The 5 Counties That Are Losing The Most Money in Virginia

Date: September 30, 2015

New report highlights the counties that are doing the best and worst in the state.

A myriad of factors can
influence a person’s decision to move, and those with hearty paychecks might
pay particular attention to tax rates. Virginia saw a $1.77 billion gain in
annual adjusted gross income (AGI) between 1992 and 2013, largely due to transplants
from tax-heavy New York and New Jersey, according to a recent data map.

But not all counties are
seeing green.

Fairfax, Arlington and
Alexandria lead a handful of counties that lost more wealth than they gained,
with losses of $3.47 billion, $1.57 billion and $1.06 billion, respectively. At
the opposite end, Loudoun, James City and Prince William counties gained the
most wealth over that time period, each reeling in more than $1.2 billion.

The numbers come from
Travis H. Brown’s How Money Walks: How $2
Trillion Moved Between the States, and Why It Matters
, a map that uses U.S.
Census Bureau and Internal Revenue Service data to show how wealth moved across
state and county lines from 1992 to 2013. Money and people migrated
overwhelmingly in favor of better small business climates: The states with no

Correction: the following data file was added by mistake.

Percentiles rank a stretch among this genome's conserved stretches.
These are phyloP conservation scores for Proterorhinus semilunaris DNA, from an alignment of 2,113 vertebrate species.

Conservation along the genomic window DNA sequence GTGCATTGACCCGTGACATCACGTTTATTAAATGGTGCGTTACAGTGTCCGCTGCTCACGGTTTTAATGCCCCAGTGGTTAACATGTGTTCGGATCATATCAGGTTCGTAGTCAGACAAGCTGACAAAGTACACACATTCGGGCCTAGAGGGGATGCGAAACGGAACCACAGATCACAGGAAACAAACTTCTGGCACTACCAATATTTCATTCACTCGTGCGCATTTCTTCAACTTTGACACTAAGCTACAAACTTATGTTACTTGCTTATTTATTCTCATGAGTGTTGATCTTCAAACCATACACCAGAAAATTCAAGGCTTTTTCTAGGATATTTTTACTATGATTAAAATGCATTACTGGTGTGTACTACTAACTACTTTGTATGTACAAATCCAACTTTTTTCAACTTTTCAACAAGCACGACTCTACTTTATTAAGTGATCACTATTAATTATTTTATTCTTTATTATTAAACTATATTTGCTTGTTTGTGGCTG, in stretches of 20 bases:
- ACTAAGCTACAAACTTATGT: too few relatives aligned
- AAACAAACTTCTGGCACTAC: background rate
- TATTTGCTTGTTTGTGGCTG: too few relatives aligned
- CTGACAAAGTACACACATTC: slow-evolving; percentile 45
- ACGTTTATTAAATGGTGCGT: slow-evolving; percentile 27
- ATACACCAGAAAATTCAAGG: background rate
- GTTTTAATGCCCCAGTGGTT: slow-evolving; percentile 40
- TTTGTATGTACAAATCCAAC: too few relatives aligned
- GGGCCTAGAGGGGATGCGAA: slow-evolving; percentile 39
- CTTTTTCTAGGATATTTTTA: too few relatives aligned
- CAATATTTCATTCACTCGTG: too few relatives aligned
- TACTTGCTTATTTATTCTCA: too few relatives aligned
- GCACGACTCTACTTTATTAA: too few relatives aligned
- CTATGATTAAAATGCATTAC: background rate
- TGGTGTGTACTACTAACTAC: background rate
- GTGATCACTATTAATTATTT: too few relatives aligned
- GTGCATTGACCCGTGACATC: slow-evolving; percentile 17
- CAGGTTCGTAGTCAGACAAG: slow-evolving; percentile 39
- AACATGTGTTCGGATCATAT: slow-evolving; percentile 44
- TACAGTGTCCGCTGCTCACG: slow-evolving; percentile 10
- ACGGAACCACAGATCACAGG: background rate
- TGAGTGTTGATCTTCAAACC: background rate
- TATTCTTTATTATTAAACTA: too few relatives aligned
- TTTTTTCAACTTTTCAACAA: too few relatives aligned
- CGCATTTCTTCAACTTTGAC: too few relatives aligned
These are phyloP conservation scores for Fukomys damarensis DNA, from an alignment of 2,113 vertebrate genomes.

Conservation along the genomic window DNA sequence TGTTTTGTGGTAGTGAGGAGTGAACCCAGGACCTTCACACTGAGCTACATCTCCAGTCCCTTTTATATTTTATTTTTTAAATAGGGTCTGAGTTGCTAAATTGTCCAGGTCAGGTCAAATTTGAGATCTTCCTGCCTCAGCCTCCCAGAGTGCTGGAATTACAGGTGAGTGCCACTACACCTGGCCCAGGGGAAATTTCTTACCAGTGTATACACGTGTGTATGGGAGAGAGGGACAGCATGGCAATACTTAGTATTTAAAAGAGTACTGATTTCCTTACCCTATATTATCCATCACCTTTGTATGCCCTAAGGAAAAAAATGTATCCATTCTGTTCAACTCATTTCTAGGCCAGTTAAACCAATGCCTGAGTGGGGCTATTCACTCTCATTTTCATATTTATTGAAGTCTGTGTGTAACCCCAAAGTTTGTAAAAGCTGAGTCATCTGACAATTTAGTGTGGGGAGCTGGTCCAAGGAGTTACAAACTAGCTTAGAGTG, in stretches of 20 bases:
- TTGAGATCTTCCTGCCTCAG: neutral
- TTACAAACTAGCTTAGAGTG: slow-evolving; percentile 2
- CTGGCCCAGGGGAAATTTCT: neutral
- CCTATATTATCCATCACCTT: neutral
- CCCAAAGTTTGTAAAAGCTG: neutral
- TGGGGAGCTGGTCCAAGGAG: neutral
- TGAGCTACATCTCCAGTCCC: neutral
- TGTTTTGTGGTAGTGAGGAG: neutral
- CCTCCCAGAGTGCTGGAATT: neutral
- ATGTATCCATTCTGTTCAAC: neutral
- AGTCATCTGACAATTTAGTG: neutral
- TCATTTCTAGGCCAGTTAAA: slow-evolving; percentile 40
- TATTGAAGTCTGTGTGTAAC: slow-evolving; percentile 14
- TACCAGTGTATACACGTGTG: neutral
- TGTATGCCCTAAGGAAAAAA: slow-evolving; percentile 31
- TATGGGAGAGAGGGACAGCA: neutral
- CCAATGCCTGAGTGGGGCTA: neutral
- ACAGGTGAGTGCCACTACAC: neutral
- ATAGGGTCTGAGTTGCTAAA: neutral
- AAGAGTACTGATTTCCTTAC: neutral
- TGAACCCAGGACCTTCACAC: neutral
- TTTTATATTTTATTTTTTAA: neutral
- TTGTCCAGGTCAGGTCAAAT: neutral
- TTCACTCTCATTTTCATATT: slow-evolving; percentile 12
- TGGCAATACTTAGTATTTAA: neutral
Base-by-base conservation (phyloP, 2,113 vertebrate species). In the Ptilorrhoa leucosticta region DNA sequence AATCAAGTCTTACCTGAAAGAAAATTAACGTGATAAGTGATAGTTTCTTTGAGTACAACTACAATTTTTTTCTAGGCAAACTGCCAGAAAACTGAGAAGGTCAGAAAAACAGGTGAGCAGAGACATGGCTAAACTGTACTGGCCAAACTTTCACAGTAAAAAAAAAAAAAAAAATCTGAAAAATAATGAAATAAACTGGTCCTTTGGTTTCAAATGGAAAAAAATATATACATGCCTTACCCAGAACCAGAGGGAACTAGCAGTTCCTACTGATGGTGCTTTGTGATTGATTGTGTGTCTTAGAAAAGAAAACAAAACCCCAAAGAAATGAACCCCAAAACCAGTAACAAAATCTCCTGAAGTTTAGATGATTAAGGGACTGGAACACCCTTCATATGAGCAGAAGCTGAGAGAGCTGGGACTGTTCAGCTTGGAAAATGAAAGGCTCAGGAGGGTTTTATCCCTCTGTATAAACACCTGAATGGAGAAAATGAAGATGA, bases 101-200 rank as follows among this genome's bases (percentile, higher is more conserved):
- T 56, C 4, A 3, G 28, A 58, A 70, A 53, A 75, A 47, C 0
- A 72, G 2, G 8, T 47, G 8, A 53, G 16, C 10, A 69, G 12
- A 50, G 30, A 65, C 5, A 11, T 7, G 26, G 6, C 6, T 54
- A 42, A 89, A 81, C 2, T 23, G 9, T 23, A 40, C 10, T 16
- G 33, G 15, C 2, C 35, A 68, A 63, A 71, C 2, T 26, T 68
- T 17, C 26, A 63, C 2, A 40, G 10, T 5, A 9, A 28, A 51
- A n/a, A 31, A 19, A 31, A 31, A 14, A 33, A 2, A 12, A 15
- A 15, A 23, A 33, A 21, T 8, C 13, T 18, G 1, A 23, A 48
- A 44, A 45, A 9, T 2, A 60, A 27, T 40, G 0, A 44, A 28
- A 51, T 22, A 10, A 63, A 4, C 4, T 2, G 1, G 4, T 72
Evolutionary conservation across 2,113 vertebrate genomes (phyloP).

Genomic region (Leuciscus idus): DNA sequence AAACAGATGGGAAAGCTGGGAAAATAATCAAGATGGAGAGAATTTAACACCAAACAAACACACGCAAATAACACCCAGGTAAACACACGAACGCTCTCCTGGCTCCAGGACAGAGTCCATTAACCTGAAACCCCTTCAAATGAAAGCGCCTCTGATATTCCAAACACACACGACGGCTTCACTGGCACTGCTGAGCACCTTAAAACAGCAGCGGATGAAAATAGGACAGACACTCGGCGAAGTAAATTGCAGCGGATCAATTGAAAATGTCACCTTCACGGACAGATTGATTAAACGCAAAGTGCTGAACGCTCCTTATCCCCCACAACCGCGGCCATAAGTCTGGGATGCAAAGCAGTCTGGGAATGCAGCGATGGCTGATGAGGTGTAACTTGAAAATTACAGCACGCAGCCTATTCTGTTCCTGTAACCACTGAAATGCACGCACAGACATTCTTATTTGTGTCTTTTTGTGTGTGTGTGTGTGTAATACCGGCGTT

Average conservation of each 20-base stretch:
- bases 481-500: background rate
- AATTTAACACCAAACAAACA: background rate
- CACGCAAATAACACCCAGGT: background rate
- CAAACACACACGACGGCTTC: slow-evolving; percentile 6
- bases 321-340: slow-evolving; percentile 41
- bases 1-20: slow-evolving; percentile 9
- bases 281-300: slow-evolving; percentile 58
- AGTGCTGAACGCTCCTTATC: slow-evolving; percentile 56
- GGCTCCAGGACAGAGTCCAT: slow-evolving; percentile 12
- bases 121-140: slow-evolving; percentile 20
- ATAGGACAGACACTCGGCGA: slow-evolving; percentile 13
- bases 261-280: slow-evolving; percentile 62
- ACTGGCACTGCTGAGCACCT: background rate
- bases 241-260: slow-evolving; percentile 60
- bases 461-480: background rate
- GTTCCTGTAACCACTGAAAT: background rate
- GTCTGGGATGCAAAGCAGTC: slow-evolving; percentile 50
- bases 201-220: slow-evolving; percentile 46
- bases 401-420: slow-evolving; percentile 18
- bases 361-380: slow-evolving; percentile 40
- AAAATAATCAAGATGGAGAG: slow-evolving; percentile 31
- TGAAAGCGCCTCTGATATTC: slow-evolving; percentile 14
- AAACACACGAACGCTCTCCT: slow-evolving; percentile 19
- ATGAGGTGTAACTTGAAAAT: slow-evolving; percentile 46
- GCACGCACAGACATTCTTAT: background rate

income taxes (such as Texas and Florida) attracted the most wealth, while those
with higher income tax rates (such as New York and California) saw the greatest

Although much of the
wealth lost by Fairfax, Arlington and Alexandria went to other counties within
the state, Virginia lost $3.3 billion to Florida and $2.48 billion to North
Carolina. Both states rank higher than Virginia in the 2015 State Business Tax Climate Index. Income-tax-free Florida gained the most wealth of
any state on the map, while Virginia came in at No. 20. 

Here are the five counties losing the most wealth
in Virginia:

Fairfax County lost $7.69 billion in
annual AGI and lost 30,719 residents

Arlington County lost $3.47 billion in
annual AGI and lost 4,679 residents

Alexandria City lost $1.57 billion in
annual AGI and gained 1,339 residents

Virginia Beach City lost $1.06 billion
in annual AGI and gained 20,658 residents

Norfolk City lost $1.04 billion in
annual AGI and lost 17,076 residents

Related Content: Small Business News | Virginia

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